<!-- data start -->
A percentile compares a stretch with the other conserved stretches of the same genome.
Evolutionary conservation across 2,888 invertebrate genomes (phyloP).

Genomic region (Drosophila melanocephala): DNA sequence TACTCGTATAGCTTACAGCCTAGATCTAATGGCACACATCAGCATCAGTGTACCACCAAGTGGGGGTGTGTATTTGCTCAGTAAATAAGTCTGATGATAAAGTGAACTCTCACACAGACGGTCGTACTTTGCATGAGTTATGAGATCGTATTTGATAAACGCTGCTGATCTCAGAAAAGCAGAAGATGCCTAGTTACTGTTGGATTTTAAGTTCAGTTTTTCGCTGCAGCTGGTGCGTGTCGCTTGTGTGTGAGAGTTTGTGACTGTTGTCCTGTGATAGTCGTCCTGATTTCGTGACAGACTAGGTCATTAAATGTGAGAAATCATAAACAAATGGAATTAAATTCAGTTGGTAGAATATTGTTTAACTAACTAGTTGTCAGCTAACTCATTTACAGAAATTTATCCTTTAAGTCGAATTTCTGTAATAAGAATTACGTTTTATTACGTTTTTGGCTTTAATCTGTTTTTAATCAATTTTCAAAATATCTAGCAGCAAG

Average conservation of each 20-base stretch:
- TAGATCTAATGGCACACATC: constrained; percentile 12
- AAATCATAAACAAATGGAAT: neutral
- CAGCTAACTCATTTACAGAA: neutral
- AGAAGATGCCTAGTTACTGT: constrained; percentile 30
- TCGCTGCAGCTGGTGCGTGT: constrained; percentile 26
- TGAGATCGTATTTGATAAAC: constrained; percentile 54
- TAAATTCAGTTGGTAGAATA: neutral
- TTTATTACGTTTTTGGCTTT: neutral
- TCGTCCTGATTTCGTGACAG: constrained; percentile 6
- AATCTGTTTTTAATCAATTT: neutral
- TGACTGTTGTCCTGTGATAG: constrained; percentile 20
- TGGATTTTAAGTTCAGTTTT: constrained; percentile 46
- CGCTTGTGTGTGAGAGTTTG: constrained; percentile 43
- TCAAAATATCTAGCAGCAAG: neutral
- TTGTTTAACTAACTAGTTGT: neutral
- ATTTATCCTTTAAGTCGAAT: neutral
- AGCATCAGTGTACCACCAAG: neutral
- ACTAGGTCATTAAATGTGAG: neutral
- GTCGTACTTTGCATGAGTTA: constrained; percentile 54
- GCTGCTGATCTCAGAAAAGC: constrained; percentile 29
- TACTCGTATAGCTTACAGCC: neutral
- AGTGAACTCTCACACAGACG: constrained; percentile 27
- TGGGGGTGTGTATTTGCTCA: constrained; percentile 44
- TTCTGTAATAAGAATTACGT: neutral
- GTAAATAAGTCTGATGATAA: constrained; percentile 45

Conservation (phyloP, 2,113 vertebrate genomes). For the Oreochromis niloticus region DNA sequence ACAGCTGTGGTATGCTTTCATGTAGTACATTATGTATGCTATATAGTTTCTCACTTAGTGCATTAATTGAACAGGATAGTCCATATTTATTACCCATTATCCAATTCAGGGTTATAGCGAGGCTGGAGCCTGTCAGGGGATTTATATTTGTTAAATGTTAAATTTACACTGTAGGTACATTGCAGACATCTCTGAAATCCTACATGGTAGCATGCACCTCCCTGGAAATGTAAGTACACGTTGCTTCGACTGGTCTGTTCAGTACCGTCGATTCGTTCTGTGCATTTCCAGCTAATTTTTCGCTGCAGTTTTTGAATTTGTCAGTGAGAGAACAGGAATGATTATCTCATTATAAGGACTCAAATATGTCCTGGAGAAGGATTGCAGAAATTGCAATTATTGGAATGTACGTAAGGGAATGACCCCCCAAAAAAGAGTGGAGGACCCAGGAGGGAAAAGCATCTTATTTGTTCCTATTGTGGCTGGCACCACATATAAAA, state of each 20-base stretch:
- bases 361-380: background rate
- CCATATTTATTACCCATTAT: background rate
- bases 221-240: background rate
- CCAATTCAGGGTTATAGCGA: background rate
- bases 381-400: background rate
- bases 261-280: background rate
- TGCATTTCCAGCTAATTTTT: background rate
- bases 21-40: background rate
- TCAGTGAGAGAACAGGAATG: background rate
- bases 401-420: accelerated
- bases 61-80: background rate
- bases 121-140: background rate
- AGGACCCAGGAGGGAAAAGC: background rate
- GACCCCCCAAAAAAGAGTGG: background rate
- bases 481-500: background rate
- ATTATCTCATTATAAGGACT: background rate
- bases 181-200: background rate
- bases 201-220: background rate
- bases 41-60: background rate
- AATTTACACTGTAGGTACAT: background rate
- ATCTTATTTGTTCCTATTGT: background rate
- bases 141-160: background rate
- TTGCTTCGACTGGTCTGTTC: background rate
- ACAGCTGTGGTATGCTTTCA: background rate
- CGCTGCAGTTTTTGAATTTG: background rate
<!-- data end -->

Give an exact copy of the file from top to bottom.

A percentile compares a stretch with the other conserved stretches of the same genome.
Evolutionary conservation across 2,888 invertebrate genomes (phyloP).

Genomic region (Drosophila melanocephala): DNA sequence TACTCGTATAGCTTACAGCCTAGATCTAATGGCACACATCAGCATCAGTGTACCACCAAGTGGGGGTGTGTATTTGCTCAGTAAATAAGTCTGATGATAAAGTGAACTCTCACACAGACGGTCGTACTTTGCATGAGTTATGAGATCGTATTTGATAAACGCTGCTGATCTCAGAAAAGCAGAAGATGCCTAGTTACTGTTGGATTTTAAGTTCAGTTTTTCGCTGCAGCTGGTGCGTGTCGCTTGTGTGTGAGAGTTTGTGACTGTTGTCCTGTGATAGTCGTCCTGATTTCGTGACAGACTAGGTCATTAAATGTGAGAAATCATAAACAAATGGAATTAAATTCAGTTGGTAGAATATTGTTTAACTAACTAGTTGTCAGCTAACTCATTTACAGAAATTTATCCTTTAAGTCGAATTTCTGTAATAAGAATTACGTTTTATTACGTTTTTGGCTTTAATCTGTTTTTAATCAATTTTCAAAATATCTAGCAGCAAG

Average conservation of each 20-base stretch:
- TAGATCTAATGGCACACATC: constrained; percentile 12
- AAATCATAAACAAATGGAAT: neutral
- CAGCTAACTCATTTACAGAA: neutral
- AGAAGATGCCTAGTTACTGT: constrained; percentile 30
- TCGCTGCAGCTGGTGCGTGT: constrained; percentile 26
- TGAGATCGTATTTGATAAAC: constrained; percentile 54
- TAAATTCAGTTGGTAGAATA: neutral
- TTTATTACGTTTTTGGCTTT: neutral
- TCGTCCTGATTTCGTGACAG: constrained; percentile 6
- AATCTGTTTTTAATCAATTT: neutral
- TGACTGTTGTCCTGTGATAG: constrained; percentile 20
- TGGATTTTAAGTTCAGTTTT: constrained; percentile 46
- CGCTTGTGTGTGAGAGTTTG: constrained; percentile 43
- TCAAAATATCTAGCAGCAAG: neutral
- TTGTTTAACTAACTAGTTGT: neutral
- ATTTATCCTTTAAGTCGAAT: neutral
- AGCATCAGTGTACCACCAAG: neutral
- ACTAGGTCATTAAATGTGAG: neutral
- GTCGTACTTTGCATGAGTTA: constrained; percentile 54
- GCTGCTGATCTCAGAAAAGC: constrained; percentile 29
- TACTCGTATAGCTTACAGCC: neutral
- AGTGAACTCTCACACAGACG: constrained; percentile 27
- TGGGGGTGTGTATTTGCTCA: constrained; percentile 44
- TTCTGTAATAAGAATTACGT: neutral
- GTAAATAAGTCTGATGATAA: constrained; percentile 45

Conservation (phyloP, 2,113 vertebrate genomes). For the Oreochromis niloticus region DNA sequence ACAGCTGTGGTATGCTTTCATGTAGTACATTATGTATGCTATATAGTTTCTCACTTAGTGCATTAATTGAACAGGATAGTCCATATTTATTACCCATTATCCAATTCAGGGTTATAGCGAGGCTGGAGCCTGTCAGGGGATTTATATTTGTTAAATGTTAAATTTACACTGTAGGTACATTGCAGACATCTCTGAAATCCTACATGGTAGCATGCACCTCCCTGGAAATGTAAGTACACGTTGCTTCGACTGGTCTGTTCAGTACCGTCGATTCGTTCTGTGCATTTCCAGCTAATTTTTCGCTGCAGTTTTTGAATTTGTCAGTGAGAGAACAGGAATGATTATCTCATTATAAGGACTCAAATATGTCCTGGAGAAGGATTGCAGAAATTGCAATTATTGGAATGTACGTAAGGGAATGACCCCCCAAAAAAGAGTGGAGGACCCAGGAGGGAAAAGCATCTTATTTGTTCCTATTGTGGCTGGCACCACATATAAAA, state of each 20-base stretch:
- bases 361-380: background rate
- CCATATTTATTACCCATTAT: background rate
- bases 221-240: background rate
- CCAATTCAGGGTTATAGCGA: background rate
- bases 381-400: background rate
- bases 261-280: background rate
- TGCATTTCCAGCTAATTTTT: background rate
- bases 21-40: background rate
- TCAGTGAGAGAACAGGAATG: background rate
- bases 401-420: accelerated
- bases 61-80: background rate
- bases 121-140: background rate
- AGGACCCAGGAGGGAAAAGC: background rate
- GACCCCCCAAAAAAGAGTGG: background rate
- bases 481-500: background rate
- ATTATCTCATTATAAGGACT: background rate
- bases 181-200: background rate
- bases 201-220: background rate
- bases 41-60: background rate
- AATTTACACTGTAGGTACAT: background rate
- ATCTTATTTGTTCCTATTGT: background rate
- bases 141-160: background rate
- TTGCTTCGACTGGTCTGTTC: background rate
- ACAGCTGTGGTATGCTTTCA: background rate
- CGCTGCAGTTTTTGAATTTG: background rate